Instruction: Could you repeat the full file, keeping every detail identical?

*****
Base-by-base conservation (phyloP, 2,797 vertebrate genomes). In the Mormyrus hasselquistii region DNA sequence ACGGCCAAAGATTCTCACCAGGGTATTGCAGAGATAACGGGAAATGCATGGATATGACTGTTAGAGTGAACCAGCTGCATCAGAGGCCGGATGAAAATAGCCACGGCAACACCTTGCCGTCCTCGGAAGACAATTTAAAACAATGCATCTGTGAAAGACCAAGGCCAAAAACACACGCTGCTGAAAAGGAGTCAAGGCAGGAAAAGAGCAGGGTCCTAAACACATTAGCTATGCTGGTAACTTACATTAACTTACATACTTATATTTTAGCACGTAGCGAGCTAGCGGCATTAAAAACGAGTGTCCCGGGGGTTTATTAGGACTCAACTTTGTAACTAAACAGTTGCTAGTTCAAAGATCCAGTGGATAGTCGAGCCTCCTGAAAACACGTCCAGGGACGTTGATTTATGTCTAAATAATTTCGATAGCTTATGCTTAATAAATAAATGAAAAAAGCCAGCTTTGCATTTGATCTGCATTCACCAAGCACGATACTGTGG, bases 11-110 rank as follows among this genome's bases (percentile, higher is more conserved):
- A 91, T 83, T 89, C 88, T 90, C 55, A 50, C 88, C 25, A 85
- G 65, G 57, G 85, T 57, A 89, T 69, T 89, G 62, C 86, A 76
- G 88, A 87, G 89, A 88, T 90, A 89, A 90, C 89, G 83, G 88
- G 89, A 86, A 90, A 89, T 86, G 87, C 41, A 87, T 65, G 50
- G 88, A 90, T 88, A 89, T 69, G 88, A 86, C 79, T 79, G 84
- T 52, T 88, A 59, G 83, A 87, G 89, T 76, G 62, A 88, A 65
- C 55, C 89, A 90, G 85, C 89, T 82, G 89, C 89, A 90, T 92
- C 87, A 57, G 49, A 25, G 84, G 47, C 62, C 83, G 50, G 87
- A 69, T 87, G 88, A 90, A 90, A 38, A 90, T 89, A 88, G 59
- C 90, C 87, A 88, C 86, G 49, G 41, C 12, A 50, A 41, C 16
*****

Base-by-base conservation (phyloP, 2,797 vertebrate genomes). In the Mormyrus hasselquistii region DNA sequence ACGGCCAAAGATTCTCACCAGGGTATTGCAGAGATAACGGGAAATGCATGGATATGACTGTTAGAGTGAACCAGCTGCATCAGAGGCCGGATGAAAATAGCCACGGCAACACCTTGCCGTCCTCGGAAGACAATTTAAAACAATGCATCTGTGAAAGACCAAGGCCAAAAACACACGCTGCTGAAAAGGAGTCAAGGCAGGAAAAGAGCAGGGTCCTAAACACATTAGCTATGCTGGTAACTTACATTAACTTACATACTTATATTTTAGCACGTAGCGAGCTAGCGGCATTAAAAACGAGTGTCCCGGGGGTTTATTAGGACTCAACTTTGTAACTAAACAGTTGCTAGTTCAAAGATCCAGTGGATAGTCGAGCCTCCTGAAAACACGTCCAGGGACGTTGATTTATGTCTAAATAATTTCGATAGCTTATGCTTAATAAATAAATGAAAAAAGCCAGCTTTGCATTTGATCTGCATTCACCAAGCACGATACTGTGG, bases 11-110 rank as follows among this genome's bases (percentile, higher is more conserved):
- A 91, T 83, T 89, C 88, T 90, C 55, A 50, C 88, C 25, A 85
- G 65, G 57, G 85, T 57, A 89, T 69, T 89, G 62, C 86, A 76
- G 88, A 87, G 89, A 88, T 90, A 89, A 90, C 89, G 83, G 88
- G 89, A 86, A 90, A 89, T 86, G 87, C 41, A 87, T 65, G 50
- G 88, A 90, T 88, A 89, T 69, G 88, A 86, C 79, T 79, G 84
- T 52, T 88, A 59, G 83, A 87, G 89, T 76, G 62, A 88, A 65
- C 55, C 89, A 90, G 85, C 89, T 82, G 89, C 89, A 90, T 92
- C 87, A 57, G 49, A 25, G 84, G 47, C 62, C 83, G 50, G 87
- A 69, T 87, G 88, A 90, A 90, A 38, A 90, T 89, A 88, G 59
- C 90, C 87, A 88, C 86, G 49, G 41, C 12, A 50, A 41, C 16